2007 -2009 Undergraduate Research in Nutrition and Food Science
Background: According to United States Department of Agriculture (USDA), people who require 2000 calories per day should consume 3 servings of fruits and 4 servings of vegetables each day. Furthermore, teen boys and active men who need about 2800 calories each day should have 4 servings of fruits and 5 servings of vegetables each day. Research has shown that most college students are not meeting their requirements.
Objective: The purpose of this study was to investigate the availability and dietary consumption of fruits and vegetables by college students at the University of Kentucky (UK) and to determine whether meeting daily requirements of fruits and vegetables are associated with eating on or off campus.
Design: Analytical survey study.
Setting: University of Kentucky.
Subjects: 200 undergraduate college students selected at random from different classes and from the student center on the University of Kentucky campus. Students lived either on or off campus and ate on or off campus. Participants were within normal weight and normal body mass index (BMI)- 124 females with average age of 21 3.4 years, average weight of 136.1 21.2 lbs, and average BMI of 22.9 3.7 kg/m ; 76 males with average age of 21 4.0 years, average weight of 169.4 22.7 lbs, and average BMI of 23.7 2.9 kg/m .
Methods: A survey was administered to the subjects to gather information pertaining to their weight, age, gender, residence, whether they eat on or off campus, and their fruit and vegetable consumption per day. The data received from the surveys was analyzed using Microsoft Excel by compiling charts and graphs, as well as calculating averages and standard deviations.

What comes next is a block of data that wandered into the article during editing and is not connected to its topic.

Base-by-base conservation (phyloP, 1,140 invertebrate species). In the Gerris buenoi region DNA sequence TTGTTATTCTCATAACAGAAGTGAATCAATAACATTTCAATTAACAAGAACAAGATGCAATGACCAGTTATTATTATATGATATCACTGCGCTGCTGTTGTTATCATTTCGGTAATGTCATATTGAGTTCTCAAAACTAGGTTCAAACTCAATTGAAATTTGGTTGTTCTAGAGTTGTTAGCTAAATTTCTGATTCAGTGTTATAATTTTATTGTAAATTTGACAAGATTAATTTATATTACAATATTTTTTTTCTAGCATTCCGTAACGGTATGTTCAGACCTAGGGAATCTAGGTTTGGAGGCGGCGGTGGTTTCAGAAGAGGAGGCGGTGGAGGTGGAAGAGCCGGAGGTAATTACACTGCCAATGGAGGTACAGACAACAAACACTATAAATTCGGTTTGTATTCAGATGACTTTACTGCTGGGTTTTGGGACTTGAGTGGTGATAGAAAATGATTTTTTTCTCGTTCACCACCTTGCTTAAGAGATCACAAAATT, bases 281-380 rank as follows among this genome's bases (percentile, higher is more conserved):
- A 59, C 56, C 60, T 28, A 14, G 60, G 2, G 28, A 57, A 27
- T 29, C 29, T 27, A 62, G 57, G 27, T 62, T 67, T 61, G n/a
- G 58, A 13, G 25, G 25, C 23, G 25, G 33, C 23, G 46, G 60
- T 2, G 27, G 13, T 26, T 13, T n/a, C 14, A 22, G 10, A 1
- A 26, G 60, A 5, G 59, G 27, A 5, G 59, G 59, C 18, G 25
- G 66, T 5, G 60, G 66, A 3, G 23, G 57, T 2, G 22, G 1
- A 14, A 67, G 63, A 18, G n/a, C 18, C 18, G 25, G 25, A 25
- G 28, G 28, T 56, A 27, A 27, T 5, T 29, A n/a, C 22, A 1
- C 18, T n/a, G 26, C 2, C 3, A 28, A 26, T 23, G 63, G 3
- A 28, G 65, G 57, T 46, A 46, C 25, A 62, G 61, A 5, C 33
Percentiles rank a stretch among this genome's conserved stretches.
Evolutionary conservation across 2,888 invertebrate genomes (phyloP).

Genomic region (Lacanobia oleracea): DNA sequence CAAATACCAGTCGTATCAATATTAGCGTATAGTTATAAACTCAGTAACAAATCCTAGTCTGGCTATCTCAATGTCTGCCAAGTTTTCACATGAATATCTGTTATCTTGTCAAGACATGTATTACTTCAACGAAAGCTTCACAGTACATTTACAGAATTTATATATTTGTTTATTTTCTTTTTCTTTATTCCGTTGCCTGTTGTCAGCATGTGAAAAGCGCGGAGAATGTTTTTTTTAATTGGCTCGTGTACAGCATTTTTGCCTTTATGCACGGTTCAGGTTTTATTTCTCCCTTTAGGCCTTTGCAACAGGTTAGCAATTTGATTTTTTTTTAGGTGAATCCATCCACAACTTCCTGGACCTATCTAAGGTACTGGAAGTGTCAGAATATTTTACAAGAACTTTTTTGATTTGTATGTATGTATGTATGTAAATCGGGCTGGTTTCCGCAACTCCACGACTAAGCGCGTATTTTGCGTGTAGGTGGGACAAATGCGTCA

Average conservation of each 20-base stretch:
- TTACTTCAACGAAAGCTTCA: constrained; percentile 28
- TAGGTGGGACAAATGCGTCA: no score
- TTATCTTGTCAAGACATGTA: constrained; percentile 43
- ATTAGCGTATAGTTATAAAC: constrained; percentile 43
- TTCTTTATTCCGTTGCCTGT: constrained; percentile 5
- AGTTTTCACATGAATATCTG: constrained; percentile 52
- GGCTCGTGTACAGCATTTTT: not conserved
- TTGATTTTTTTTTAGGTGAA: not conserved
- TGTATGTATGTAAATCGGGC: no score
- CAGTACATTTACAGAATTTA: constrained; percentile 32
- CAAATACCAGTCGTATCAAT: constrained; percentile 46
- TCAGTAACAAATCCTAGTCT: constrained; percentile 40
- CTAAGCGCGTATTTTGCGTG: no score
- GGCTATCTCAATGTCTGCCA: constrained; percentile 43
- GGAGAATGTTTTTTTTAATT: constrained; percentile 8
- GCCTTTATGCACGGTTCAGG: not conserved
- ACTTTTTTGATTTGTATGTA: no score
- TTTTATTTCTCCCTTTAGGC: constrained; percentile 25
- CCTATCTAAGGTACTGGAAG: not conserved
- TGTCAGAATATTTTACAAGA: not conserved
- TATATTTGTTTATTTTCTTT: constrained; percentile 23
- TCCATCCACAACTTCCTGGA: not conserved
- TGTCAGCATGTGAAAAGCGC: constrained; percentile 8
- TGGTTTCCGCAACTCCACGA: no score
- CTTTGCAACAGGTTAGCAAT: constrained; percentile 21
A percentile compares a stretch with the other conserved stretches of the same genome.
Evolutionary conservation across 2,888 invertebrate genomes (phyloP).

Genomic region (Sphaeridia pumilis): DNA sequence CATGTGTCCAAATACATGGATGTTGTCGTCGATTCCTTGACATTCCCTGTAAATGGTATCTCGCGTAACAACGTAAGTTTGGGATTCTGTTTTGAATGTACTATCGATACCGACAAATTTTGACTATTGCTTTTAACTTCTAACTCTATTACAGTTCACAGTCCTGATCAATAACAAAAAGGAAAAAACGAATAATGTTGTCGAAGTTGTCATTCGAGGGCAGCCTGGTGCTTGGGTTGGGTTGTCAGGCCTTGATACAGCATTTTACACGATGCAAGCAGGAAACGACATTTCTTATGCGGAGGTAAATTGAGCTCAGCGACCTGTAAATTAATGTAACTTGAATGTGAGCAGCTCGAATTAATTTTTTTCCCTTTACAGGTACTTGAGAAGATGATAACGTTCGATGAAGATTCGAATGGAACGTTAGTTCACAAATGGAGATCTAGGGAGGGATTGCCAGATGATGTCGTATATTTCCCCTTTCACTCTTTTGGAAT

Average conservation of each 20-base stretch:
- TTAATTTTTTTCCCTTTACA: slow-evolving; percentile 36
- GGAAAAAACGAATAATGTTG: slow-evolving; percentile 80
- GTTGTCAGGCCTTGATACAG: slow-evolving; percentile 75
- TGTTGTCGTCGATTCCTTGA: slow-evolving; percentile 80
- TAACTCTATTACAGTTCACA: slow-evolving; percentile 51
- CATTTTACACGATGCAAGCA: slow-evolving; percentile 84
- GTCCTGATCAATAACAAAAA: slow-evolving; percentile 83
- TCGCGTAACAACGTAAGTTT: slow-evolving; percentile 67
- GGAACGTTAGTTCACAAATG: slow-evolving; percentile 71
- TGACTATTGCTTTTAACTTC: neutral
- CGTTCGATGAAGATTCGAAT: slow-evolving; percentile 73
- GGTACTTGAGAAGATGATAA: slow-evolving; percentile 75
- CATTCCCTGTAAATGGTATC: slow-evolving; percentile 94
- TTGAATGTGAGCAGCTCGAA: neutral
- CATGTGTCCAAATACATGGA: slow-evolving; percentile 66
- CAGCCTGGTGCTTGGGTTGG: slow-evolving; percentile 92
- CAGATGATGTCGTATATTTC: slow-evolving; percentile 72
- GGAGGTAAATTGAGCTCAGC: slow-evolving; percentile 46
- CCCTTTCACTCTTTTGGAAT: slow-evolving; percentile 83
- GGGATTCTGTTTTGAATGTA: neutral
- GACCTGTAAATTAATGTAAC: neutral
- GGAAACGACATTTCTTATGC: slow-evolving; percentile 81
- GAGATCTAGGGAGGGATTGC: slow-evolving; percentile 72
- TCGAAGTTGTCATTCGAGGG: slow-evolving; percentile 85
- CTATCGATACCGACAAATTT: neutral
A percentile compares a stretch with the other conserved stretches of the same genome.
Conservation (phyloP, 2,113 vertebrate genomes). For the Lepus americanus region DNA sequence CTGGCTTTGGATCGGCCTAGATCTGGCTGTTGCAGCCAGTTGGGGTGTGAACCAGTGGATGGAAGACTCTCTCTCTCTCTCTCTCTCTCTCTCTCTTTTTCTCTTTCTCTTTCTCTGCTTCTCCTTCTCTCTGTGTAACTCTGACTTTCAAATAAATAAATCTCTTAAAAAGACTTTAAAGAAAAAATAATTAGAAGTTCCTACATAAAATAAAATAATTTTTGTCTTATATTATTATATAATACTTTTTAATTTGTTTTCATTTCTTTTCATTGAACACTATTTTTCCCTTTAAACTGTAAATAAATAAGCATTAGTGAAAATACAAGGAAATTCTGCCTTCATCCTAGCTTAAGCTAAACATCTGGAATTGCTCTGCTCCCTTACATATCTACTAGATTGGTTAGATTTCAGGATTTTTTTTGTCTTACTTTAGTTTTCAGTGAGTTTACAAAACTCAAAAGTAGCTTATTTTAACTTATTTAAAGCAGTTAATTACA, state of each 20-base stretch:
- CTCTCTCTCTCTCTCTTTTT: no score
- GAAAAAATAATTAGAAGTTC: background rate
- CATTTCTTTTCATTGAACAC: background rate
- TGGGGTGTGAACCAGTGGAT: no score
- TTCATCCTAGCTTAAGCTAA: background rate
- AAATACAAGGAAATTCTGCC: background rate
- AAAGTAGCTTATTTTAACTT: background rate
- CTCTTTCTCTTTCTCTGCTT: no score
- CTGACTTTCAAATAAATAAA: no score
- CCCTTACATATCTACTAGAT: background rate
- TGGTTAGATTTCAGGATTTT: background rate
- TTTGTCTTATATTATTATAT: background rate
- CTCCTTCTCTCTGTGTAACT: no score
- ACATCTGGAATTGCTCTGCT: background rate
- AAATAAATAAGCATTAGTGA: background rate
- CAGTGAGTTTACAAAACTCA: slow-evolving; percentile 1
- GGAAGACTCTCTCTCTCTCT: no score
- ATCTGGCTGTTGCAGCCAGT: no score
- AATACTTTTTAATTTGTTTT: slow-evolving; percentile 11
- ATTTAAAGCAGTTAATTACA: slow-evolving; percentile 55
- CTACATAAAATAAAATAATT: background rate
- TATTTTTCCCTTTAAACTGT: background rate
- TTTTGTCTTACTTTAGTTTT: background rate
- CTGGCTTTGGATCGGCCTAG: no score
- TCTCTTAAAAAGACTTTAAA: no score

Results: The results showed that 53% of students eat on campus and 47% do not. The average college student eats 5 times per week on campus. Out of the 53% of students who eat on campus, 66% are unable to meet their daily requirements of fruits and vegetables. Furthermore, out of 47% of students who eat off campus, 61% are unable to meet their daily requirements of fruits and vegetables. It was found that a total of 127 out of the 200 student participants do not meet their daily requirements of fruits and vegetables. The most popular answer given for this lack of consumption was the price of fruits and vegetables. This study shows that college students need to be educated on the importance and benefits of fruit and vegetable consumption on a regular basis
Conclusion: Students who eat off campus have a 5 % (p = 0.05) increased chance of meeting their daily servings of fruits and vegetables compared to students who eat on campus. Thus, this study provides information on the inability of U.K college students to meet their daily fruits and vegetable requirements and reasons why this is the case.